clock menu more-arrow no yes

Filed under:

Full health in attack opens up Brian Schmetzer’s tool box

New, 20 comments

There are more attacking options than there are bench spots. That will help substitutes change the tactical structure of the team.

It took two months, but the Seattle Sounders attack is nearing full health. Long-ish injuries to both Aaron Kovar and Brad Evans are close to resolution. On Saturday against the New England Revolution, the club may have a full selection for the first time in 2017.

Looking at the depth chart, every non-lock starter that can play in the four primary attacking positions offers different tools to change the game. Brian Schmetzer is going to have bench options that aren’t just plug-and-play (as Fernandez was for Lodeiro in 2016), but add-ons. Even if the shape stays in the familiar 4-2-3-1 it will not operate as it did prior to the substitution.

With a bench that will generally have three to five of these players, Schmetz’ toolbox is deep.

Occasional Starters

This group has earned starts this season and will rotate through as the 4th Attacker (tm) until one is a for-sure lock or that open Designated Player spot is filled.

Will Bruin (F) - He’s the current starter and is the least flexible in what role he can fill in the 4-2-3-1. Bruin offers something that few other attacking Sounders do: headers. He’s a broad body with accurate headed shots. None of this group, and probably no one on the club, is as good occupying central space as the former Dynamo forward. Lastly, he’s a bit fast. It’s something that every player and coach mentions. It may be deceptive speed, but those first couple steps can gain separation.

Harry Shipp (LM, CM) - The other offseason addition from within MLS, Shipp’s early run as a Sounder shows the slick possession and passing that earned all that praise back when he was with the Fire, but he’s added two elements that make him invaluable to this club. His defense is strong. Harry can slip back into the 8, or even the 6, and the team doesn’t suffer much. Finally, he takes these amazing off-ball runs that help the Clint-Jordan-Nico triumvirate get open.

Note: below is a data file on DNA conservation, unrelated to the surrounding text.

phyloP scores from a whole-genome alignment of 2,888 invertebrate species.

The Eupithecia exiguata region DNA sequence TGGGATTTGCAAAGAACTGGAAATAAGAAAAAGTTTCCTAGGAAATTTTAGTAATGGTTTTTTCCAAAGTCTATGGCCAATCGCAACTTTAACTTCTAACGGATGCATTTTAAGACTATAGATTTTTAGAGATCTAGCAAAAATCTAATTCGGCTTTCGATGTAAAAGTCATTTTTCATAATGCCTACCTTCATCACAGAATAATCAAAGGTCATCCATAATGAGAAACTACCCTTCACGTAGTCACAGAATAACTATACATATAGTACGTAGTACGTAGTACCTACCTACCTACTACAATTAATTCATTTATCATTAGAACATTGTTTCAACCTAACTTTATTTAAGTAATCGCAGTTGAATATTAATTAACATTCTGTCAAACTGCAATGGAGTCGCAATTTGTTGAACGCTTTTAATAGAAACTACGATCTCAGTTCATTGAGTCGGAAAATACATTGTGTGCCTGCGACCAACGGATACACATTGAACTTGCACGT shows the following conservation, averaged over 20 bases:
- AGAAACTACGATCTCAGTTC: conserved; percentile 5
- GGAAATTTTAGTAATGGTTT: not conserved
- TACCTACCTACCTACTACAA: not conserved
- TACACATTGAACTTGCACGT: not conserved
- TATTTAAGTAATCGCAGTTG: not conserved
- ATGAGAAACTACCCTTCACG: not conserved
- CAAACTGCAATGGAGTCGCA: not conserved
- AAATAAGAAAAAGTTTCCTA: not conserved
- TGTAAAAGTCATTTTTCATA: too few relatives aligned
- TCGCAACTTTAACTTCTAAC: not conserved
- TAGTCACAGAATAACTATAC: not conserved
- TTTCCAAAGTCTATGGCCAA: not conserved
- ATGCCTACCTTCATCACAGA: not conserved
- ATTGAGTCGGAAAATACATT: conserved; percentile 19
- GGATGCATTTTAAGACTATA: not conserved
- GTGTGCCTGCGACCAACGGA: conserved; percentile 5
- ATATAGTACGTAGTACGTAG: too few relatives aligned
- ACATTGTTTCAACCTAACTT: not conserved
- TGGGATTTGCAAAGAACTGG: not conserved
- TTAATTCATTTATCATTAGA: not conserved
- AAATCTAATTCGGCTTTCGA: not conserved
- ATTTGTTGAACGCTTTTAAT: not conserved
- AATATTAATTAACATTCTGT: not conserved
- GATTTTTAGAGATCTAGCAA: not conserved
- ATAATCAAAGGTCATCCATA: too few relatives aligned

Alvaro Fernandez (RM, CM, LM) - Six years ago, Flaco was a master of possession, hungry for goal. His dribbling and passing in tight spaces is still strong, but he is not the goal-scorer he once was. In 2017, Fernandez’ biggest contribution to the team is as a defensive attacking player. He tracks back aggressively. He clogs lanes. He forces the opposition to slow down.

Regular Benchies

These kids offer vigor, youth, and a drive to show that they are the next big thing.

Aaron Kovar (RM, LM) - Yes, he was a regular starter just prior to his clavicle break, and he may have competed to start before his groin issue and surgery, but it’s unlikely he will shoot into the top XI on this team. Kovar is probably the third or fourth fastest on the squad with great energy. His left foot is a strong option both from set-pieces and crossing. Of all of Seattle’s players, no one rides the outside lines like Kovar.

Henry Wingo (RM, RB) - Wingo’s actions as a direct-to-goal player force other teams onto their heels. It’s hard to stop a capable player who can charge forward with the ball at their feet while at speed. He has just enough dribbling skills to beat a defender. His low crosses help generate opportunities for others.

Zach Mathers (CM) - With S2, his play is almost as a pure attacker, but his future in MLS will require more tackling to go along with his strong long passes and secondary runs. Mathers tends to enjoy the gritty part of defense. His awareness of space going forward is strong.

Seyi Adekoya (F, LM, RM) - Still on the fringes of the 18, Adekoya offers speed like no one else on the team. That probably means his playing time with the Sounders will be out wide. He’s a great finisher who is hungry to put the ball in the net. If Seyi is on the field, his team is goal dangerous.

From Back to Front

Sometimes a late sub can force a nominal defender into an attacking role as well.

Joevin Jones (LB, LM, RM) - Yes, he’s Seattle’s best left back, but at certain times the club can insert a third CB or play Fisher as the LB. That allows Joevin to focus solely on running forward. He’s great at using his speed to open little cut-in lanes and passing. His crossing ability continues to improve. He plays both wings with Trinidad and Tobago, but only on the left in Seattle.

Brad Evans (RB, RM, LM, CM, F, LB) - There’s a reason why Evans can play everywhere. His understanding of positioning is unrivaled in MLS. He knows where to be to prevent attacks and allow his teammates a safe passing option. In the attack, he can unlock defenses with strong secondary runs and is a decent ball winner in the air (though not necessarily putting the ball in goal). His defense is now strong enough that he is on the fringes of the US Men’s National Team. He will probably be a starting right back, but his flexibility allows Schmetzer to do so much with the bench.

Finally, they can always put in a CB as a forward ...